18. ^ "The Elizabethan Session Documentary – Mallard Productions". Mallard Productions. Retrieved 13 April 2016.
  19. ^ Whalley, Johnny (18 November 2016). "Sweet Liberties: Album Review". Folk Radio UK. Retrieved 8 January 2018.
  20. ^ a b "Folk by the Oak | Shake the Chains". Retrieved 10 October 2018.
  21. ^ "Shake the Chains tour to celebrate the protest song - M Magazine". M magazine: PRS for Music online magazine. 17 October 2016. Retrieved 10 October 2018.
  22. ^ a b "Little Dish Records". Discogs. Retrieved 10 October 2018.
  23. ^ Hickling, Alfred (27 January 2017). "The Transports review – extraordinary richness of Botany Bay convicts' stories". the Guardian. Retrieved 10 October 2018.
  24. ^ a b c "Nancy Kerr & James Fagan". Navigator Records. 21 June 2012. Retrieved 9 October 2018.
  25. ^ "The Spiral Awards 2011 | Spiral Earth". Retrieved 9 October 2018.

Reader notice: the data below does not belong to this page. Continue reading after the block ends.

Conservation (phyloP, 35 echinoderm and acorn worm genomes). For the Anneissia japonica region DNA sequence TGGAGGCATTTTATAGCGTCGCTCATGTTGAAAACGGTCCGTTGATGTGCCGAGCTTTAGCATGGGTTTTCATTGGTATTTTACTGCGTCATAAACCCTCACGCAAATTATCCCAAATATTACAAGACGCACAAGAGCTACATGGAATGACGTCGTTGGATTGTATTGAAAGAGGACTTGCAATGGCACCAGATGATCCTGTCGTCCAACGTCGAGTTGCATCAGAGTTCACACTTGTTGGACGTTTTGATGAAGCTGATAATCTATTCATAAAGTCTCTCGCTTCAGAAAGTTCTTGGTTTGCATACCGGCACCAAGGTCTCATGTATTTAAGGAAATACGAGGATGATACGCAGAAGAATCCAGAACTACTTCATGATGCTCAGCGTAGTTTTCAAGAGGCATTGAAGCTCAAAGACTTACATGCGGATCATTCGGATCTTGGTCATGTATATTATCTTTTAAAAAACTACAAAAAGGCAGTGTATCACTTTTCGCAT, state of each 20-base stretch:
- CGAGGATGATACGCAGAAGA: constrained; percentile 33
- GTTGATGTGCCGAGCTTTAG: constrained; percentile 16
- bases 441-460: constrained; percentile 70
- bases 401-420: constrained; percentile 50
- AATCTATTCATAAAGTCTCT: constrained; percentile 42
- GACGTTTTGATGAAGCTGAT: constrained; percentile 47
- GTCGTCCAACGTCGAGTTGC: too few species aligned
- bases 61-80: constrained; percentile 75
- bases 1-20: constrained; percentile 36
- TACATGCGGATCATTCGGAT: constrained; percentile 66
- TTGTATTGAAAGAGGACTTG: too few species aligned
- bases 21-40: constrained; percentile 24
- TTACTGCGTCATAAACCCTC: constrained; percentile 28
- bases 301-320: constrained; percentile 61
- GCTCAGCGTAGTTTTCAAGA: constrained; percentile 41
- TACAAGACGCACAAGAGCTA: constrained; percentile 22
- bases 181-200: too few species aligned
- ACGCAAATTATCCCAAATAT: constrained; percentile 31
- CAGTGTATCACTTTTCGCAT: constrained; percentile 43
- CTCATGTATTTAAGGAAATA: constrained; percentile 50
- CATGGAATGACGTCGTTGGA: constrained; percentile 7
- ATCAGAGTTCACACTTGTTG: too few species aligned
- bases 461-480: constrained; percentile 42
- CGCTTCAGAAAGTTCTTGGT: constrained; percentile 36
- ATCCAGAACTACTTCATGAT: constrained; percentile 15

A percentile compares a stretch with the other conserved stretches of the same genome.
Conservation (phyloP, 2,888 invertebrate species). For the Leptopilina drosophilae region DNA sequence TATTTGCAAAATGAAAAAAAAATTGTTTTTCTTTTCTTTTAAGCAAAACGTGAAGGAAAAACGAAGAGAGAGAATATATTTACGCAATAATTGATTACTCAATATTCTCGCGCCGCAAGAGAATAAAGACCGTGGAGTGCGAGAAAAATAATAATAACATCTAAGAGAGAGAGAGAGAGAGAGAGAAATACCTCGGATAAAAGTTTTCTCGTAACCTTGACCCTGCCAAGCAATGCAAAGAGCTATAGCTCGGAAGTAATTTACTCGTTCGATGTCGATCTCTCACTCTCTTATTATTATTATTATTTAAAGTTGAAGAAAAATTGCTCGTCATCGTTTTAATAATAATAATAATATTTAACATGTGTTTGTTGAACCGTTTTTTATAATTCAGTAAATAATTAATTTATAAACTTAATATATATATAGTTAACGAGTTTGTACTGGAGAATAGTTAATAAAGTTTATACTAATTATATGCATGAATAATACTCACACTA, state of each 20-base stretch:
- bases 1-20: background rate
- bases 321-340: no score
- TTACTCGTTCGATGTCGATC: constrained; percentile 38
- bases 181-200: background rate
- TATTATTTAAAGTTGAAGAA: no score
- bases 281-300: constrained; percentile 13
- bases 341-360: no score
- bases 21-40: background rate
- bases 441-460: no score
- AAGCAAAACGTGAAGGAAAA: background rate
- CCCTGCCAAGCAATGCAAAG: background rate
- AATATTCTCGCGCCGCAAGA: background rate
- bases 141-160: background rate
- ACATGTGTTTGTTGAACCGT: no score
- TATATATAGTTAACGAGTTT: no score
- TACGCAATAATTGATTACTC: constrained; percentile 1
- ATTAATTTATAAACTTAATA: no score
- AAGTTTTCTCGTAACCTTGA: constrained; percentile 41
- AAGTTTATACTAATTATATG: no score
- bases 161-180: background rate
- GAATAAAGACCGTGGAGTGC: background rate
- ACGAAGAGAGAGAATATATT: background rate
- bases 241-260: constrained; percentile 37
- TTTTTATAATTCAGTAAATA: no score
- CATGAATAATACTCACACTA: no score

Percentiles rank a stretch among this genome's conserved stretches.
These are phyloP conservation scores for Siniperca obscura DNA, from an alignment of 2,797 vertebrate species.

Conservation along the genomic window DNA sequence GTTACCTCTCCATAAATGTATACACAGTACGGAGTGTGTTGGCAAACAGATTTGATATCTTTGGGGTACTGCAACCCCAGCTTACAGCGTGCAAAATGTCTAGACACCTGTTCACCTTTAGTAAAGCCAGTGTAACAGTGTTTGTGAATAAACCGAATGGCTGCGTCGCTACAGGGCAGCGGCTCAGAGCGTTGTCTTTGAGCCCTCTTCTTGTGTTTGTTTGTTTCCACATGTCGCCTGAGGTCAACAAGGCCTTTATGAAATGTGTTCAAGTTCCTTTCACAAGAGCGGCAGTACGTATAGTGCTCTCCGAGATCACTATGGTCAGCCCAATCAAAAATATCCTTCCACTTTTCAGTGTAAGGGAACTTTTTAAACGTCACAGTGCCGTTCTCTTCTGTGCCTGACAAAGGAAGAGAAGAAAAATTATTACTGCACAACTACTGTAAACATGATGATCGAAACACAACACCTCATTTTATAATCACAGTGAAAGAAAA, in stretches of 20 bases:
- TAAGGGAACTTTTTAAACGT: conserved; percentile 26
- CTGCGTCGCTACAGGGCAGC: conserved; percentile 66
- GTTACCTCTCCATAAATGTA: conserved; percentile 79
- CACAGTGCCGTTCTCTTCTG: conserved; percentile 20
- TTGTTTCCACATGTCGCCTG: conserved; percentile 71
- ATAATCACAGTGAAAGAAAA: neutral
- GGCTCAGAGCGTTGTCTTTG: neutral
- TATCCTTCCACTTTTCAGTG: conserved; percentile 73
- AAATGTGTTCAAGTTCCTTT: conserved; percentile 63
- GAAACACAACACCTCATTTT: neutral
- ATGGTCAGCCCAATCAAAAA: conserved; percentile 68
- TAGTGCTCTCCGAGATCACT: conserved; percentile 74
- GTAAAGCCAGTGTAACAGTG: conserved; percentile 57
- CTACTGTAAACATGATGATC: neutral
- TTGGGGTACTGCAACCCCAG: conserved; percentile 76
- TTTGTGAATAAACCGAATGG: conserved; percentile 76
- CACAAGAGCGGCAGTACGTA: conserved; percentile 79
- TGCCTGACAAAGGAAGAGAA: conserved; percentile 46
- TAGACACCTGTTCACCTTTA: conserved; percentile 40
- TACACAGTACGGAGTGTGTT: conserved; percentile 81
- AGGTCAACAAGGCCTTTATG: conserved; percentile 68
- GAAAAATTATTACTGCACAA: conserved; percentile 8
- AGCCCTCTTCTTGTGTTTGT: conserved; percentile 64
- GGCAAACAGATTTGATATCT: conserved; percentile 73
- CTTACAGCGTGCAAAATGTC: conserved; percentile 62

26. ^ "2014, BBC Radio 2 Folk Awards - Winners - BBC Radio 2". BBC. Retrieved 9 October 2018.
  27. ^ "Eliza Carthy & Nancy Kerr". Retrieved 19 February 2018.
  28. ^ "Waterson:Carthy". Retrieved 19 February 2018.
  29. ^ "Eliza Carthy & Nancy Kerr: Shape of Scrape". Retrieved 19 February 2018.
  30. ^ "Kate Fletcher, Epona". Retrieved 19 February 2018.
  31. ^ "Five Little Frogs / Five Little Owls". Retrieved 19 February 2018.
  32. ^ "Five Little Frogs / Five Little Owls". Retrieved 19 February 2018.
  33. ^ "Eliza Carthy & Nancy Kerr: On Reflection". Retrieved 19 February 2018.
  34. ^ "Hudson Records – The Transports – The Transports". Hudson Records. Retrieved 10 October 2018.

External links[edit]